What does 1 Timothy 4:7 mean?
ESV: Have nothing to do with irreverent, silly myths. Rather train yourself for godliness;
NIV: Have nothing to do with godless myths and old wives’ tales; rather, train yourself to be godly.
NASB: But stay away from worthless stories that are typical of old women. Rather, discipline yourself for the purpose of godliness;
CSB: But have nothing to do with pointless and silly myths. Rather, train yourself in godliness.
NLT: Do not waste time arguing over godless ideas and old wives’ tales. Instead, train yourself to be godly.
KJV: But refuse profane and old wives' fables, and exercise thyself rather unto godliness.
NKJV: But reject profane and old wives’ fables, and exercise yourself toward godliness.
Verse Commentary:
Verse 6 commanded Timothy to prepare himself, and his church, to defend the truth against false teachings. Here, Paul continues to offer practical advice on how to do this most effectively. Paul has previously referred to "myths," as in 1 Timothy 1:4. These superstitions also include the Gnostic heresies mentioned in verses 1 through 5. There, Paul discussed those who condemned certain foods and marriage. These falsehoods are "irreverent," from the Greek term bebēlous, literally meaning "unholy or profane."

Not only are these errors spiritually false, they are ignorant. Paul calls them graōdeis, which literally means "old woman-ish." In the culture of that day, superstition and gossip were rampant. Today, we refer to a superstitious myth as an "old wives' tale," and this is a similar sense of what Paul is saying here. The claims about God which Timothy needs to avoid are "silly:" unreliable hearsay which does not honor God.

Timothy was told to instead focus his efforts on personal godliness. The phrasing used here specifically refers to teaching and instruction. This training was not simply for knowledge, but rather for godly living. This resembles the words of James 1:22, which commands, "But be doers of the word, and not hearers only, deceiving yourselves." Learning is always meant to lead to action.
Verse Context:
First Timothy 4:6–10 provides perspective on the right way to lead, as a church elder. Timothy has already been warned about false teachers. In response, he needs to be diligent in learning, living, teaching, and defending the truth. Paul makes a comparison here with physical training. Fitness is good, since it has benefits. But physical fitness is only temporary. Spiritual fitness, then, is much more beneficial, since its effects last forever.
Chapter Summary:
First Timothy 4 provides an important perspective in advance of Paul's upcoming instructions. After giving Timothy details on how to choose church leaders, and the proper conduct of church members, this chapter is mostly focused on Timothy's own personal spiritual choices. In particular, Paul instructs him to be diligent, faithful, and prepared. The stakes are high—both for Timothy and those he is called to lead. This chapter emphasizes the importance of good spiritual practice, which is key when considering Paul's advice in the passages both before and after these words.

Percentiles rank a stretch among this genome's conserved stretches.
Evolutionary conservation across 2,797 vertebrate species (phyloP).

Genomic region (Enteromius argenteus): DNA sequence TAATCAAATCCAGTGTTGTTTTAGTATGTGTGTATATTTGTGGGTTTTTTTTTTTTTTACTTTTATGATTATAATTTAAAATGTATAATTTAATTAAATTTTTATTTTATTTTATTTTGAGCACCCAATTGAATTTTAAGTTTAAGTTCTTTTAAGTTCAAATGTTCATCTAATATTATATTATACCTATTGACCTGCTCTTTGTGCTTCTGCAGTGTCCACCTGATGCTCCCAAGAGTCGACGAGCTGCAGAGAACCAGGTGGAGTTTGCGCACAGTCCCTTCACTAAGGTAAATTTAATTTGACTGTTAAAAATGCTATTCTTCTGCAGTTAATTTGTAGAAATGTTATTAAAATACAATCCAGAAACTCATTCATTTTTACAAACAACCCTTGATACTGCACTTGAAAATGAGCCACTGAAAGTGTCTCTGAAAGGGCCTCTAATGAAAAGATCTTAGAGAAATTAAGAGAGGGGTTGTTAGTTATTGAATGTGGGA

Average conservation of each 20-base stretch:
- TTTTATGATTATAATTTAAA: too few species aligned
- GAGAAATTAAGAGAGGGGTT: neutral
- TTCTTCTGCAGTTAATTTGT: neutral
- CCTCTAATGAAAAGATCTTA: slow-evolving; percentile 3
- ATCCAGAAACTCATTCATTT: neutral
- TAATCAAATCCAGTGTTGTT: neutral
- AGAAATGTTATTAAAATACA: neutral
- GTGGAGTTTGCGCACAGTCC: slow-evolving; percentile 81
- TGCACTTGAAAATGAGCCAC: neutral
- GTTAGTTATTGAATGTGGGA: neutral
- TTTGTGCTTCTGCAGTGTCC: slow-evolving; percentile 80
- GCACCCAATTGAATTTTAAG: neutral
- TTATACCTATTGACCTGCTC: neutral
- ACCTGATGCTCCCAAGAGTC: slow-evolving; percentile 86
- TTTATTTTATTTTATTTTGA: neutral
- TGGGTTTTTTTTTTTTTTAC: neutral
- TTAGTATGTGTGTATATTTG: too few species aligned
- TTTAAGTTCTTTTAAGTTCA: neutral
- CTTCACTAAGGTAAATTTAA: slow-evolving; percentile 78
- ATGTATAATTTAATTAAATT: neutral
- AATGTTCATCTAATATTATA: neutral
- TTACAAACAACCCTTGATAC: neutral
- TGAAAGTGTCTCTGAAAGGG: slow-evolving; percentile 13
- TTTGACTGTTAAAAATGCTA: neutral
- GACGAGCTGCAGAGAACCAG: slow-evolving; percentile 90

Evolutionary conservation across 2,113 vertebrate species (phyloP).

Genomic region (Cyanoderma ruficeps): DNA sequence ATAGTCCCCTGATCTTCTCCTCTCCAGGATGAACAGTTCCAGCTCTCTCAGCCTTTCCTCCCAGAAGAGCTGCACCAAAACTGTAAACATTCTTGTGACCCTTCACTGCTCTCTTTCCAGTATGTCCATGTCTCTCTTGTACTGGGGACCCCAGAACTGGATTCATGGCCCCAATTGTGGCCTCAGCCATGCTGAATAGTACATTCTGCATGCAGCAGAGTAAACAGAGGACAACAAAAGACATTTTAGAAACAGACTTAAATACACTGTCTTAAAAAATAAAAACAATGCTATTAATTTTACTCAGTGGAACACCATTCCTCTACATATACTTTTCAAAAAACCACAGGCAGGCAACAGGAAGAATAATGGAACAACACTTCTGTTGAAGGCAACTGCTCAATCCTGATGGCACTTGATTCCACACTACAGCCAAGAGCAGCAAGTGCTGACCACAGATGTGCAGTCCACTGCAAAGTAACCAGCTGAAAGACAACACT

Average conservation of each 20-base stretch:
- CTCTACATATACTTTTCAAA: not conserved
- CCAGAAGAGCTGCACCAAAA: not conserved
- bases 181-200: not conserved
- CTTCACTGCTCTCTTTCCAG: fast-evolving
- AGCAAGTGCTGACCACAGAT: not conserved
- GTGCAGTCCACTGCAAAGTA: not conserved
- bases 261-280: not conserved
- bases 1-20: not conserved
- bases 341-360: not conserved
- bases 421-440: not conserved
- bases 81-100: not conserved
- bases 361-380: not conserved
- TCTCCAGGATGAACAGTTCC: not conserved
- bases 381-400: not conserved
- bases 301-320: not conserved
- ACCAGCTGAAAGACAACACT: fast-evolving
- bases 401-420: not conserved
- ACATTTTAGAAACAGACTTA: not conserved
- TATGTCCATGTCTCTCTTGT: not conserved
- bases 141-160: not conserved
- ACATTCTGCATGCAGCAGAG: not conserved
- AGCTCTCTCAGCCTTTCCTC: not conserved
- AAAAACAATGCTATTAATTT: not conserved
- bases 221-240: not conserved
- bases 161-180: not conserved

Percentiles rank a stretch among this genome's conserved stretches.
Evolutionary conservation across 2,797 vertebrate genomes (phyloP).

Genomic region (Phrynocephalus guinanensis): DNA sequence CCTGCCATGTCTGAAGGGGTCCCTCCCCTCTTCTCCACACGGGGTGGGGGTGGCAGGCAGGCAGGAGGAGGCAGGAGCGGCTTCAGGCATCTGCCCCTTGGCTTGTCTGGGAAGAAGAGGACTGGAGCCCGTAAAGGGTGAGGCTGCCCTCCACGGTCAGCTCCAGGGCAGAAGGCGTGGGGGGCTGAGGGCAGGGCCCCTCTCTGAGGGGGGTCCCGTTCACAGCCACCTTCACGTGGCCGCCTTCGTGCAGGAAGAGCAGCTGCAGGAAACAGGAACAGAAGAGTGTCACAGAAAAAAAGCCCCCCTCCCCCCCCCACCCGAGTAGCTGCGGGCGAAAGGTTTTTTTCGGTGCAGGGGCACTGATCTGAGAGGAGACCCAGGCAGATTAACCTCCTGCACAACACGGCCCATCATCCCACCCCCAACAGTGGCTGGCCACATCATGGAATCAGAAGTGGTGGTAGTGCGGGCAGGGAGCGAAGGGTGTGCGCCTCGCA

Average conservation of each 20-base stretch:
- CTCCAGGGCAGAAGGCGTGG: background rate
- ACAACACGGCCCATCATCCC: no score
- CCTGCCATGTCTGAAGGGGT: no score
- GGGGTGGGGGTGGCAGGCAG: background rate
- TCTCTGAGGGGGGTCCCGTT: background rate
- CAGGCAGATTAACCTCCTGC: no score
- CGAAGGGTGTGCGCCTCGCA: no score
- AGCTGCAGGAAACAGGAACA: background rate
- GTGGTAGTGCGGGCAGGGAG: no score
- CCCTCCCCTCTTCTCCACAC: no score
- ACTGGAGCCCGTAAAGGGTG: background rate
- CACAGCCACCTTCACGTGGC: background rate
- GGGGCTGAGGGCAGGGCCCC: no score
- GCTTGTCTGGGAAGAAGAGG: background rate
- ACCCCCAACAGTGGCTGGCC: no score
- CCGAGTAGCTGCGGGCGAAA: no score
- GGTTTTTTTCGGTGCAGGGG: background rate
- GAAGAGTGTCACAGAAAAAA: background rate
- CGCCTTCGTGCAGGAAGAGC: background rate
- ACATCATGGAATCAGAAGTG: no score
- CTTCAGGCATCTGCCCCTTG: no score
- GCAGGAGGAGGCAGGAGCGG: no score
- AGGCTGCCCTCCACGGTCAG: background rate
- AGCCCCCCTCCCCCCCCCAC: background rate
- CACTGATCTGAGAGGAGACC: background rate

Chapter Context:
First Timothy chapter 4 serves as a bridge from Paul's introduction into the later part of his letter. Prior chapters indicated the qualifications for church leaders, and some instructions on the proper way for church members to conduct themselves. Here, in chapter 4, Paul reminds Timothy not to be swayed by the false teachings of others. This combination of encouragement and warning sets the stage for the rest of Paul's message. The final two chapters will provide a means for Timothy to identify and avoid errors in his spiritual life.
Book Summary:
First Timothy is one of Paul's three ''Pastoral Epistles.'' Paul's other letters, such as Romans, Ephesians, and Colossians, are meant for a broader audience. First Timothy, 2 Timothy, and Titus are written to specific people whom Paul is advising on how to best lead their local churches. These three letters present a close look at the form and function of church leadership. First Timothy, like 2 Timothy and Titus, is less formal and systematic, and more personal. This gives great insight into the way pastors, deacons, and elders ought to prioritize their time and energy.
Accessed 6/18/2024 9:40:20 PM
© Copyright 2002-2024 Got Questions Ministries. All rights reserved.
Text from ESV, NIV, NASB, CSB, NLT, KJV, NKJV © Copyright respective owners, used by permission.
www.BibleRef.com